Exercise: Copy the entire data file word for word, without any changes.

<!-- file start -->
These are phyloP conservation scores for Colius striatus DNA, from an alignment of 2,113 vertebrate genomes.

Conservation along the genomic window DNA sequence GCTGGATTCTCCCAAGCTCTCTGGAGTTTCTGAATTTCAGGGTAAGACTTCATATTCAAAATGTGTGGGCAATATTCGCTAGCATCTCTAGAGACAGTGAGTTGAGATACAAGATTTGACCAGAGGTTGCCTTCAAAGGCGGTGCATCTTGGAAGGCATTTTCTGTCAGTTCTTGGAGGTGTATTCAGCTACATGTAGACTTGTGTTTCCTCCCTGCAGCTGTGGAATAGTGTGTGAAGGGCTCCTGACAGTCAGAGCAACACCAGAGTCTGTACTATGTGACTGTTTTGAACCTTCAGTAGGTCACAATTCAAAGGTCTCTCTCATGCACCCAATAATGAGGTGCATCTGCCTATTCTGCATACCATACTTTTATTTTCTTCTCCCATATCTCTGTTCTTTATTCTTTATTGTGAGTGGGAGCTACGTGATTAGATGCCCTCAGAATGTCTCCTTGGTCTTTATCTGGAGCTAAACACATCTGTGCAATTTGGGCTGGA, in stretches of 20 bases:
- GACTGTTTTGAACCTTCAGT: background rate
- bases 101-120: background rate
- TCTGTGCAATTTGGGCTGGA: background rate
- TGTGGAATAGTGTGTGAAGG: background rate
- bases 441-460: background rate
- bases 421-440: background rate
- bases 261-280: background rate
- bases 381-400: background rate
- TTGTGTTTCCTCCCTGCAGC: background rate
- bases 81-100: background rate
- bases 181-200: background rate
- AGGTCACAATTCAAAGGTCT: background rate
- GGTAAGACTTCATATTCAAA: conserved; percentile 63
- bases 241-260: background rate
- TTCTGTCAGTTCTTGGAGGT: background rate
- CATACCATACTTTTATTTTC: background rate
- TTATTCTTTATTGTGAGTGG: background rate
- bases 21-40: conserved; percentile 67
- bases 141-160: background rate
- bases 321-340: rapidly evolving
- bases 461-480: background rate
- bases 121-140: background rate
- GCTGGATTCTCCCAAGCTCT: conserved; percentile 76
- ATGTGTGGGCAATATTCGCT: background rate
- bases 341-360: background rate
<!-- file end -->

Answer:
These are phyloP conservation scores for Colius striatus DNA, from an alignment of 2,113 vertebrate genomes.

Conservation along the genomic window DNA sequence GCTGGATTCTCCCAAGCTCTCTGGAGTTTCTGAATTTCAGGGTAAGACTTCATATTCAAAATGTGTGGGCAATATTCGCTAGCATCTCTAGAGACAGTGAGTTGAGATACAAGATTTGACCAGAGGTTGCCTTCAAAGGCGGTGCATCTTGGAAGGCATTTTCTGTCAGTTCTTGGAGGTGTATTCAGCTACATGTAGACTTGTGTTTCCTCCCTGCAGCTGTGGAATAGTGTGTGAAGGGCTCCTGACAGTCAGAGCAACACCAGAGTCTGTACTATGTGACTGTTTTGAACCTTCAGTAGGTCACAATTCAAAGGTCTCTCTCATGCACCCAATAATGAGGTGCATCTGCCTATTCTGCATACCATACTTTTATTTTCTTCTCCCATATCTCTGTTCTTTATTCTTTATTGTGAGTGGGAGCTACGTGATTAGATGCCCTCAGAATGTCTCCTTGGTCTTTATCTGGAGCTAAACACATCTGTGCAATTTGGGCTGGA, in stretches of 20 bases:
- GACTGTTTTGAACCTTCAGT: background rate
- bases 101-120: background rate
- TCTGTGCAATTTGGGCTGGA: background rate
- TGTGGAATAGTGTGTGAAGG: background rate
- bases 441-460: background rate
- bases 421-440: background rate
- bases 261-280: background rate
- bases 381-400: background rate
- TTGTGTTTCCTCCCTGCAGC: background rate
- bases 81-100: background rate
- bases 181-200: background rate
- AGGTCACAATTCAAAGGTCT: background rate
- GGTAAGACTTCATATTCAAA: conserved; percentile 63
- bases 241-260: background rate
- TTCTGTCAGTTCTTGGAGGT: background rate
- CATACCATACTTTTATTTTC: background rate
- TTATTCTTTATTGTGAGTGG: background rate
- bases 21-40: conserved; percentile 67
- bases 141-160: background rate
- bases 321-340: rapidly evolving
- bases 461-480: background rate
- bases 121-140: background rate
- GCTGGATTCTCCCAAGCTCT: conserved; percentile 76
- ATGTGTGGGCAATATTCGCT: background rate
- bases 341-360: background rate